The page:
embossing does not significantly reduce the strength of TyvekŪ. It does,
however, reduce opacity. Embossing cylinders used for TyvekŪ usually are very
shallow, having a depth of only 0.13-0.65 mm (5-25 mils.). A Shore "D"
hardness of 70-80 for the rubber back-up cylinder is preferred.
This is readily accomplished on TyvekŪ due to its thermoplastic nature. A
variety of foils is available from suppliers for label and book cover
applications. A foil that will transfer cleanly to TyvekŪ between 135-160°C
(275-325°F) should be chosen. Large, solid foil-stamped areas tend to pucker
and distort TyvekŪ and should be avoided.
When coating or laminating TyvekŪ, the web temperature should not exceed 79°C
(175°F). Coatings are used to color, improve print fidelity, add gloss or mask
the fibre pattern of TyvekŪ. Air-knife coating is preferred for aqueous coating
because it applies a uniform thickness of coating on TyvekŪ. Usually an
increase in binder content is needed to achieve acceptable coating adhesion to
TyvekŪ. The air knife also produces a very smooth surface which is ideal for
printing. Gravure coating is preferred for solvent-based systems, particularly
where deep coloration is required.
Conventional textile dyeing processes do not impart permanent color to TyvekŪ.
For this reason, Type 14/16 TyvekŪ is usually printed by the flexographic or
gravure process using either solvent or water base inks. Sublistatic printing of
TyvekŪ is not recommended because of the high temperatures used.
TyvekŪ can be extrusion, adhesive and calender laminated. Extruded,
branched polyethylene is an excellent adhesive for laminating foil and film to
TyvekŪ. Polyurethane adhesives can be used to adhere a variety of films and
fabrics to TyvekŪ. When laminating TyvekŪ to paper or board, it is important
to completely cover TyvekŪ with adhesive to prevent bubble formation.
Heat Sealing/Dielectric Sealing/Ultrasonic Sealing
Heat sealing TyvekŪ to itself or other films is usually accomplished by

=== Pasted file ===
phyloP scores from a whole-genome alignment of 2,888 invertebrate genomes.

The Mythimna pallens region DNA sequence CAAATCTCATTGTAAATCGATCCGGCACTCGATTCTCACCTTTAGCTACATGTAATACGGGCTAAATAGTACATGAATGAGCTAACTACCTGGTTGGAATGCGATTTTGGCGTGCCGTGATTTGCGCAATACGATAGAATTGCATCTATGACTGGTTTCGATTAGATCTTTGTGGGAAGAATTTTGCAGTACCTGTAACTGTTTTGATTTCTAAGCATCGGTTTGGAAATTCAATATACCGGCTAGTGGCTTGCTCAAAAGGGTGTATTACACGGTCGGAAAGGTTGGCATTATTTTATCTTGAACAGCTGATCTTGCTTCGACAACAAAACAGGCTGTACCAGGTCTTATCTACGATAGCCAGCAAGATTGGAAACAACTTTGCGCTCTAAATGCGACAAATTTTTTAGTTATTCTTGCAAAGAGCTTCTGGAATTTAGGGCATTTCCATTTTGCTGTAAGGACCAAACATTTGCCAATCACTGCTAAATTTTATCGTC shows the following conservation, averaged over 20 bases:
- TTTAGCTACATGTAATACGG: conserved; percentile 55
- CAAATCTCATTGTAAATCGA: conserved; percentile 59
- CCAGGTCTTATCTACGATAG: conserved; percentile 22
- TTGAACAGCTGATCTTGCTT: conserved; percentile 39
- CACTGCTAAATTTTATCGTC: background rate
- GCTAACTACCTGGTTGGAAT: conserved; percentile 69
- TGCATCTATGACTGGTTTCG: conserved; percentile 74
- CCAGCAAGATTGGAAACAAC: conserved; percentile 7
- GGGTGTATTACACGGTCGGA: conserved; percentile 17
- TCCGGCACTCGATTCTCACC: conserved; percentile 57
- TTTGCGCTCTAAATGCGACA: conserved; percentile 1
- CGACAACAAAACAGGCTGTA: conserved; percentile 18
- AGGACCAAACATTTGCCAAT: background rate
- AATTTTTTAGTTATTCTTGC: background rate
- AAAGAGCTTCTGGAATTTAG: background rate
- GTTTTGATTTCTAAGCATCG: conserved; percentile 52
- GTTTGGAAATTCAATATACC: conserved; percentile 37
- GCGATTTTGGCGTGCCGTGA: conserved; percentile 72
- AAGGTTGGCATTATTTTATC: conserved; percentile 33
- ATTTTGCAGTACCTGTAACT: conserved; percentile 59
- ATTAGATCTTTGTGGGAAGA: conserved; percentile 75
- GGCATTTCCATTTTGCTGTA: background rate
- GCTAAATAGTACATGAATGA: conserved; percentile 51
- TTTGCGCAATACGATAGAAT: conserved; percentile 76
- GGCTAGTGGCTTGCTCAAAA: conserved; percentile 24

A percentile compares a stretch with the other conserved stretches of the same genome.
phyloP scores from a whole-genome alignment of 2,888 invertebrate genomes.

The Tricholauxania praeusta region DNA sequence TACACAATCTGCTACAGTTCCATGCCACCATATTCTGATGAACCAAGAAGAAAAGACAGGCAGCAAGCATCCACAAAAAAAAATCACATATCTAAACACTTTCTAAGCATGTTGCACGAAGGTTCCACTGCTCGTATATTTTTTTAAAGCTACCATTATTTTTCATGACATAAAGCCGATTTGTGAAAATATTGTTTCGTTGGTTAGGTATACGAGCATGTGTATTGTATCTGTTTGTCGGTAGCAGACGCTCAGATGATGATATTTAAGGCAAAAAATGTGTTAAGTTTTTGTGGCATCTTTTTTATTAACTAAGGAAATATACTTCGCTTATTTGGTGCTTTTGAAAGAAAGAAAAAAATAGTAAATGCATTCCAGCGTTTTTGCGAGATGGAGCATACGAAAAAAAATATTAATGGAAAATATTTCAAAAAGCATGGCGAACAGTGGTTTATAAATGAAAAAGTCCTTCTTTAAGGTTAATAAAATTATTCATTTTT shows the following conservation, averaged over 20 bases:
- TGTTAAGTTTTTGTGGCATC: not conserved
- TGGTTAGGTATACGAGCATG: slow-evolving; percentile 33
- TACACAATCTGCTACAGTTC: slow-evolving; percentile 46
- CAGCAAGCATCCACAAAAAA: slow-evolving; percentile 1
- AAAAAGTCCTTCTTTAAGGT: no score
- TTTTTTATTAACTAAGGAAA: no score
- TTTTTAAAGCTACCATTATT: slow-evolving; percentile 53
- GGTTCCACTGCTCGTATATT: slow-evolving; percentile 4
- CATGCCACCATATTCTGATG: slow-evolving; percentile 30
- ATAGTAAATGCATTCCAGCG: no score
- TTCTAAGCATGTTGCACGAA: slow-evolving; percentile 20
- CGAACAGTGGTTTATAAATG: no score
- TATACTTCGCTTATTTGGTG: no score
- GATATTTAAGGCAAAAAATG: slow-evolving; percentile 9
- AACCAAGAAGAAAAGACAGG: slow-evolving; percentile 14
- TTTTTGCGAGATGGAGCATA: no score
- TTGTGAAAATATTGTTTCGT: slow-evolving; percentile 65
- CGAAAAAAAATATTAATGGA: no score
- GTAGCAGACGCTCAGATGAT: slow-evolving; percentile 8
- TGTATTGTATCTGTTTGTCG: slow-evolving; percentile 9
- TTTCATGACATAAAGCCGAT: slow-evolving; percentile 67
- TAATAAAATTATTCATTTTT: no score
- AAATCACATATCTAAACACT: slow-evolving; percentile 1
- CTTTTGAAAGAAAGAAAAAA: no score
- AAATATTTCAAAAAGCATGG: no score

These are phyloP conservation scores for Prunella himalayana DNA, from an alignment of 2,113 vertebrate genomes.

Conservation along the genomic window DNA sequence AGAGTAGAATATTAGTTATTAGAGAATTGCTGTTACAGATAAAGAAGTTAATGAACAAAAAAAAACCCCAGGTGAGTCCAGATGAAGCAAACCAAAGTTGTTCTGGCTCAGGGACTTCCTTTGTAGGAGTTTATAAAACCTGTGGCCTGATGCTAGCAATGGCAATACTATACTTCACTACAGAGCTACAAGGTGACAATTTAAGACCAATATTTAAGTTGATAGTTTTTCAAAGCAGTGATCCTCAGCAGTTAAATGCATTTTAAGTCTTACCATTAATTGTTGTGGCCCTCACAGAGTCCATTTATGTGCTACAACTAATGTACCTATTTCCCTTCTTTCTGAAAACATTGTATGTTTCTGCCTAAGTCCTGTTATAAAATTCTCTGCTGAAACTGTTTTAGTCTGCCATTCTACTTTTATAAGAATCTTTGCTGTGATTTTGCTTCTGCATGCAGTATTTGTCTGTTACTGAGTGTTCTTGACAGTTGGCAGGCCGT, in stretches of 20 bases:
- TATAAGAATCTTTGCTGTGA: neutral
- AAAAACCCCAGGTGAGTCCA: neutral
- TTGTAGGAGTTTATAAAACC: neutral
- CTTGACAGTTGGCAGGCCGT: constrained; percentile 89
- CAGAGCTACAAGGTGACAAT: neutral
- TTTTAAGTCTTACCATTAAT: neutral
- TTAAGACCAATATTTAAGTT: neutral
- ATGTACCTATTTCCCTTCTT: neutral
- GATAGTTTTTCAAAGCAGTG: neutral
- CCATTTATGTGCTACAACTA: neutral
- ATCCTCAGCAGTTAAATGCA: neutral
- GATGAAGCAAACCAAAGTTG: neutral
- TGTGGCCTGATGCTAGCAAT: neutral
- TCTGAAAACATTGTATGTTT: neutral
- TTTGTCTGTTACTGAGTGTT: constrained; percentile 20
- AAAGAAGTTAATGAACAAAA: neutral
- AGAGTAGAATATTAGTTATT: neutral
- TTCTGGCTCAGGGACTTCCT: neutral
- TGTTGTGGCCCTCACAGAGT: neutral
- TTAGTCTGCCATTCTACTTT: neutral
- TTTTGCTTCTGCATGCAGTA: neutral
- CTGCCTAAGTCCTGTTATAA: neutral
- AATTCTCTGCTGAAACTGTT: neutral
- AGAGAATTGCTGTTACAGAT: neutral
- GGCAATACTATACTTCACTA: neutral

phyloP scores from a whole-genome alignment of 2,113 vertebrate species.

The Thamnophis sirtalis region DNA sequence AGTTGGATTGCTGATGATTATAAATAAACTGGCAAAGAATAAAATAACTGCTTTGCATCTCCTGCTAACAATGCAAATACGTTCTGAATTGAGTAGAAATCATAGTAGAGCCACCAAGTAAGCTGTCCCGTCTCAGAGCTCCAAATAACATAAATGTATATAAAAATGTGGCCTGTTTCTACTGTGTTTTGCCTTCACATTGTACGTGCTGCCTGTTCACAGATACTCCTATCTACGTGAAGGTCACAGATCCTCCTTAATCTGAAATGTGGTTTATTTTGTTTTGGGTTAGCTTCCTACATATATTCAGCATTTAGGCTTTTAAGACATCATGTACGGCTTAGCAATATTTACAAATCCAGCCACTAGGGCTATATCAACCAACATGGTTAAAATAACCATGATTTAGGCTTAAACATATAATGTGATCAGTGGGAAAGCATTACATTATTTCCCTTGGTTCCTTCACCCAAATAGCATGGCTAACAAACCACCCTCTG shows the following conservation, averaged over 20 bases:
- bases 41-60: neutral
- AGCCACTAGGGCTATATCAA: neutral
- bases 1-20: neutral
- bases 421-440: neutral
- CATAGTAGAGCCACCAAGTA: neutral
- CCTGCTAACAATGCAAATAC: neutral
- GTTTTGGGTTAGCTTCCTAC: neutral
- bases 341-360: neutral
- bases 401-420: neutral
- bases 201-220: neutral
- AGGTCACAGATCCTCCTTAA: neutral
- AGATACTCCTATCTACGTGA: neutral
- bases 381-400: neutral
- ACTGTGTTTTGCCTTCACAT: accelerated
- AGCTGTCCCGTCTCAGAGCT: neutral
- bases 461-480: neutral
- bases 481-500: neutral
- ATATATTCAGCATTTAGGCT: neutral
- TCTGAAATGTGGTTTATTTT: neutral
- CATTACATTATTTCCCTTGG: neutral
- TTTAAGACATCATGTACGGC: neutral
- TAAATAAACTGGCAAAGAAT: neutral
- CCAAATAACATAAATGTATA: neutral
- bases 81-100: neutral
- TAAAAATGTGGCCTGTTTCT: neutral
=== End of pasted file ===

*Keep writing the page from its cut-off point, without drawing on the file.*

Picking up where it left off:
applying a heat seal coating such a branched polyethylene to one of the
materials. High seal strength can be achieved using hot-bar or impulse
techniques. TyvekŪ cannot be dielectrically sealed under ordinary conditions
because it is non-polar. Recent developments in ultrasonic sealing have
demonstrated seals almost equivalent to heat seals.
Natural product adhesives based on dextrin, casein or animal byproducts can
be used to adhere TyvekŪ to itself and a variety of paper materials. Water
based synthetic lattices such as the ethylene/vinyl acetate adhesives form fibre
tearing bonds with TyvekŪ. Hot melt polyamide adhesives are available which
form good bonds to TyvekŪ with a variety of materials. Acrylic pressure
sensitive adhesives are commonly used with a release liner.
TyvekŪ can be sewn on conventional sewing machines. Best results are
obtained with machines equipped with puller or drop-feed. Smooth, rubber covered
rolls should be used rather than knurled metal rolls which tend to leave
impressions on TyvekŪ.
When stitching the Type 10 styles of TyvekŪ, 2-3 stitches/cm (4-5/in.) and
the smallest needle practical should be used to avoid postage stamp tears. On
soft type 14/16 TyvekŪ, it is recommended to sew rough side to rough side.
TyvekŪ offers superior strength and durability relative to its light
weight. TyvekŪ typically weighs half as much as other printing substrates. TyvekŪ provides significant source reduction opportunities, helping to meet
resource conservation goals. It simply takes less material to make TyvekŪ when
compared to other film and paper substrates.
If reuse or recycling is not an option, TyvekŪ can be cleanly incinerated,
and the high energy value can be utilized. Also, because TyvekŪ is chemically
inert without binders, it can be safely disposed of in landfills.
TyvekŪ is made entirely of high-density polyethylene (HDPE), one of today's
most commonly recycled plastics. More than 70 facilities in North America are
available to recycle TyvekŪ.
Q: Does TyvekŪ require special printing inks?
A: Yes. TyvekŪ normally requires inks that are of a different
formulation. This is not necessarily a problem since the majority of ink
manufacturers can supply this ink. This ink sensitivity is also true of other
Q: Does TyvekŪ come in pressure sensitive grades?
A: DuPont relies on pressure sensitive coating companies to coat TyvekŪ
for pressure sensitive label applications. TyvekŪ is compatible with a wide
variety of pressure sensitive adhesives.
Q: Which printing processes are compatible with TyvekŪ?
A: TyvekŪ can be printed using the following methods: offset (sheetfed
& web), flexography, letterpress, gravure, thermal transfer, and dot matrix.
In general, if the temperatures of the process stay below 175 degrees F,
then TyvekŪ can be imaged. Keep in mind that part of the process is drying and
the dryer temperatures must adhere to the 175 degree rule. TyvekŪ does not produce acceptable results when imaged with a wide format
inkjet printer. For wide format inkjet printing, a TyvekŪ with an inkjet
coating is required. Numerous companies offer inkjet compatible TyvekŪ.
Q: Will a die last as long on TyvekŪ as on paper?
A: Because of the superior strength and durability of TyvekŪ over paper,
certain considerations should be made when cutting TyvekŪ. Hardened dies in
good, sharp condition provide the best optimum performance for cutting TyvekŪ.
Copyright Đ 1995,
1996, 1997, 1998, 1999, 2000 E. I. du Pont de Nemours and Company